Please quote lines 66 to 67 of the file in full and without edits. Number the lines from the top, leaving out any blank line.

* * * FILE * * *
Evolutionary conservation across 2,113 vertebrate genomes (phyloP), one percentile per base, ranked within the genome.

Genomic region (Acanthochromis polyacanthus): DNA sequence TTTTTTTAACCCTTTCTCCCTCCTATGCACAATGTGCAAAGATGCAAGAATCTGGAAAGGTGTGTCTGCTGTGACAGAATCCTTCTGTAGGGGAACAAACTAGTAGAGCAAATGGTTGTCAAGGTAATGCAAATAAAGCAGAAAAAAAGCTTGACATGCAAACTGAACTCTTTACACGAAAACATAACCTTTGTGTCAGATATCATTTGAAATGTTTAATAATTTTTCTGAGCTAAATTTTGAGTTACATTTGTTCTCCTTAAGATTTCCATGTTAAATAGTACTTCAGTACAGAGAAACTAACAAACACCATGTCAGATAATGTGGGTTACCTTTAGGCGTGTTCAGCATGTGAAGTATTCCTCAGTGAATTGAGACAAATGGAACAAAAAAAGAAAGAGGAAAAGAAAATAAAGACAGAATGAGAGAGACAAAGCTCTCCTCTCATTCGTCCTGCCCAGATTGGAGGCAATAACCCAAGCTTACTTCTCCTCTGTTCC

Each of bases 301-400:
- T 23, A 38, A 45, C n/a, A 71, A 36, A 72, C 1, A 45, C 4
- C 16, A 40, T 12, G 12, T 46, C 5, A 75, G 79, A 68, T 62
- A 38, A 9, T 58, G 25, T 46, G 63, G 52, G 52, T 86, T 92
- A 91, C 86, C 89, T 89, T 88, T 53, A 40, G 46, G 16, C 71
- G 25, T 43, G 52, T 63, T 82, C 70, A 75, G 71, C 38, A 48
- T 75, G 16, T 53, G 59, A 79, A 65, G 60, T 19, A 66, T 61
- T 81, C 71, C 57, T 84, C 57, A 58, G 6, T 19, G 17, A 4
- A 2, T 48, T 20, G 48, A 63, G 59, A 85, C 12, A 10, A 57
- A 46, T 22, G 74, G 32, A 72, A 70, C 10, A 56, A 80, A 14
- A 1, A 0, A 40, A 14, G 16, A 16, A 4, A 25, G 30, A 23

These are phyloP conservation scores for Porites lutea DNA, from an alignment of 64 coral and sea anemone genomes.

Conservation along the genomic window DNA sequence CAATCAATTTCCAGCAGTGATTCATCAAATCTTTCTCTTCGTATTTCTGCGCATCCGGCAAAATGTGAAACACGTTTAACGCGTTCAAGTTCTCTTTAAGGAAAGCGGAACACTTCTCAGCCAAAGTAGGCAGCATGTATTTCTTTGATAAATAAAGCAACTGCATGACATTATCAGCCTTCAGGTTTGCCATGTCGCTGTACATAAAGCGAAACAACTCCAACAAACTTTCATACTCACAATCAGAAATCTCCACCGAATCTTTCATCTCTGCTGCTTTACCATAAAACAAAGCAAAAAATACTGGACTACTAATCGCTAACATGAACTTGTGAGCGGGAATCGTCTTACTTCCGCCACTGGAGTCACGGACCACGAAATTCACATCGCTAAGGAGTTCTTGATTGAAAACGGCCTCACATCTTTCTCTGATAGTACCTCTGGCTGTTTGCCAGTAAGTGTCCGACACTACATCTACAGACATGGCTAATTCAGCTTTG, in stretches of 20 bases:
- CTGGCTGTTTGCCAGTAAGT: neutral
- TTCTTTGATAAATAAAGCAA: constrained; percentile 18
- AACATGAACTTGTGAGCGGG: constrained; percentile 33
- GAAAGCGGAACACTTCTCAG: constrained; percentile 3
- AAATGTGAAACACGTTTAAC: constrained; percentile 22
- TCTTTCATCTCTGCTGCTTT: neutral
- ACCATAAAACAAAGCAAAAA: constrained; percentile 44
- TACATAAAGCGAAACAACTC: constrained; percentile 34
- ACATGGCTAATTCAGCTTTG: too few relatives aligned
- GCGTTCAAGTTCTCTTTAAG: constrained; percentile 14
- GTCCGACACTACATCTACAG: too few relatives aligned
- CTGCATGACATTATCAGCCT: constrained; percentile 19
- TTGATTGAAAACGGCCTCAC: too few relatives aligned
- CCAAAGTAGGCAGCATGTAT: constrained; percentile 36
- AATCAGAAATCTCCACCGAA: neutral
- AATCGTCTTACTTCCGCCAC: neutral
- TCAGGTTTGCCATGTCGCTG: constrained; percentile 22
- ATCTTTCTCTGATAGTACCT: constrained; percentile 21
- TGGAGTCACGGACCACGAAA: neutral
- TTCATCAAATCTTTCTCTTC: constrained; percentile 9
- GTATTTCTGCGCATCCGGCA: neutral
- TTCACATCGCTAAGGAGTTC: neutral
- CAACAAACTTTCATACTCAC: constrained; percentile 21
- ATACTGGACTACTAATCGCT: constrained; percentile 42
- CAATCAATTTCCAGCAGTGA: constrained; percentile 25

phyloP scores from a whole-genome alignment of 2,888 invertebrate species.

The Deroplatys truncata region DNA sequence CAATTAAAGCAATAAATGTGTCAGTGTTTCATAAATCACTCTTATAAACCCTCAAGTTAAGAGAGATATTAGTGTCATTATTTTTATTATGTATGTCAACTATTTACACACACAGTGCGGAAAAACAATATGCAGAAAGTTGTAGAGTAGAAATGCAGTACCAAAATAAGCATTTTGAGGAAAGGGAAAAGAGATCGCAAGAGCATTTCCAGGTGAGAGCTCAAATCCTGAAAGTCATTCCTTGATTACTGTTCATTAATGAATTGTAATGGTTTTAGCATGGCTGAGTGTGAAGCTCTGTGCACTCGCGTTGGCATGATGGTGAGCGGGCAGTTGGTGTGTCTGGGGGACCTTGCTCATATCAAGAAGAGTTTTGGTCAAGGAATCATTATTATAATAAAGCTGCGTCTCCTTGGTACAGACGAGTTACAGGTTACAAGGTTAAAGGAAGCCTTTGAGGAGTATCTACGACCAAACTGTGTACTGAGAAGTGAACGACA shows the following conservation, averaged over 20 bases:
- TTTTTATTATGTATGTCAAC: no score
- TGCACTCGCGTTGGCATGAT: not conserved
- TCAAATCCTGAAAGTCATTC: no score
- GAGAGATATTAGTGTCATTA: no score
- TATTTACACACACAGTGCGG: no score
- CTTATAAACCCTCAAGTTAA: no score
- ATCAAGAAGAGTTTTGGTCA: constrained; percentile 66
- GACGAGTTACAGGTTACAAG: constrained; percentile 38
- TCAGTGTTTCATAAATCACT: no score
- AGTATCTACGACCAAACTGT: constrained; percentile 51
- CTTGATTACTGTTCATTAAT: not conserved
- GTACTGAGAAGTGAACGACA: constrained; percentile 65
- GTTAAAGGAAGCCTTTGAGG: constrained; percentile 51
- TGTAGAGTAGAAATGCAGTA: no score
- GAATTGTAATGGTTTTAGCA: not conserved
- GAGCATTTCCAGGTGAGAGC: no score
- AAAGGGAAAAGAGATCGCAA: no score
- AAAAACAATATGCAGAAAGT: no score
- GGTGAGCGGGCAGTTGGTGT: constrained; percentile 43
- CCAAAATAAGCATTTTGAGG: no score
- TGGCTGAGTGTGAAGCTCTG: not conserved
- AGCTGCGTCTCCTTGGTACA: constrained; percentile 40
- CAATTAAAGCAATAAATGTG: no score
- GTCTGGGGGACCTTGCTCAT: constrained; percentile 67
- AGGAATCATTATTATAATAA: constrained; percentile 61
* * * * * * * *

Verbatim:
- GTCTGGGGGACCTTGCTCAT: constrained; percentile 67
- AGGAATCATTATTATAATAA: constrained; percentile 61